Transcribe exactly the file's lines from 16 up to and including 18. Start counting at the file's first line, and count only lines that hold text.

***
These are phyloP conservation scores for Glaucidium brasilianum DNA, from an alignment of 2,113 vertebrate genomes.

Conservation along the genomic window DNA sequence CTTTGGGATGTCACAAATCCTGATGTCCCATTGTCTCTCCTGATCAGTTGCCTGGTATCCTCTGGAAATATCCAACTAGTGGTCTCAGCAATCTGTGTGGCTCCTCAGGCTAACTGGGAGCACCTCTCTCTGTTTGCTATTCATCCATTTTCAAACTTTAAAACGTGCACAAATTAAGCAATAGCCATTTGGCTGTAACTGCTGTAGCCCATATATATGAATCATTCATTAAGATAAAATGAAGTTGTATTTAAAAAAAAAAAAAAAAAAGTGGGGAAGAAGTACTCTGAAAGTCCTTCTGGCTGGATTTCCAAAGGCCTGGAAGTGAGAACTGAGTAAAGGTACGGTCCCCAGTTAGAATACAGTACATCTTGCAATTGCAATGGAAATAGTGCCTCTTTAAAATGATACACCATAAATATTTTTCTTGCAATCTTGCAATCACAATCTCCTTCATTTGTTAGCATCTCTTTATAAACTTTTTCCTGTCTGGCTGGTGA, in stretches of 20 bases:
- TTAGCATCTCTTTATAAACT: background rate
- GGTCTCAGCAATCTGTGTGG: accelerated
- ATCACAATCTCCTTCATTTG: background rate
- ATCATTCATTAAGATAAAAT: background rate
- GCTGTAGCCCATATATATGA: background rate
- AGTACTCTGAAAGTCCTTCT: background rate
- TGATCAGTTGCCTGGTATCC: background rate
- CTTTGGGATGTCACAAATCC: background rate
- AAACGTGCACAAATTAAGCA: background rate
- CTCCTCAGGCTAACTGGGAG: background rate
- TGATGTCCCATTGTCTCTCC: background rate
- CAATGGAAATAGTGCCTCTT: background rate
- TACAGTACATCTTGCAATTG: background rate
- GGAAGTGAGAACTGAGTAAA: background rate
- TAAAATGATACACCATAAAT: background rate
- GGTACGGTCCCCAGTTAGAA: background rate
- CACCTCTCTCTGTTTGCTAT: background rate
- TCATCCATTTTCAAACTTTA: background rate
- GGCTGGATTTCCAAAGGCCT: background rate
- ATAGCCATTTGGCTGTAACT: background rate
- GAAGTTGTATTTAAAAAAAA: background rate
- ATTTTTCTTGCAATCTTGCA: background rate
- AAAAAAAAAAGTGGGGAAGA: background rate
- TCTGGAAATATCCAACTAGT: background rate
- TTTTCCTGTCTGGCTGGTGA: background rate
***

- GGAAGTGAGAACTGAGTAAA: background rate
- TAAAATGATACACCATAAAT: background rate
- GGTACGGTCCCCAGTTAGAA: background rate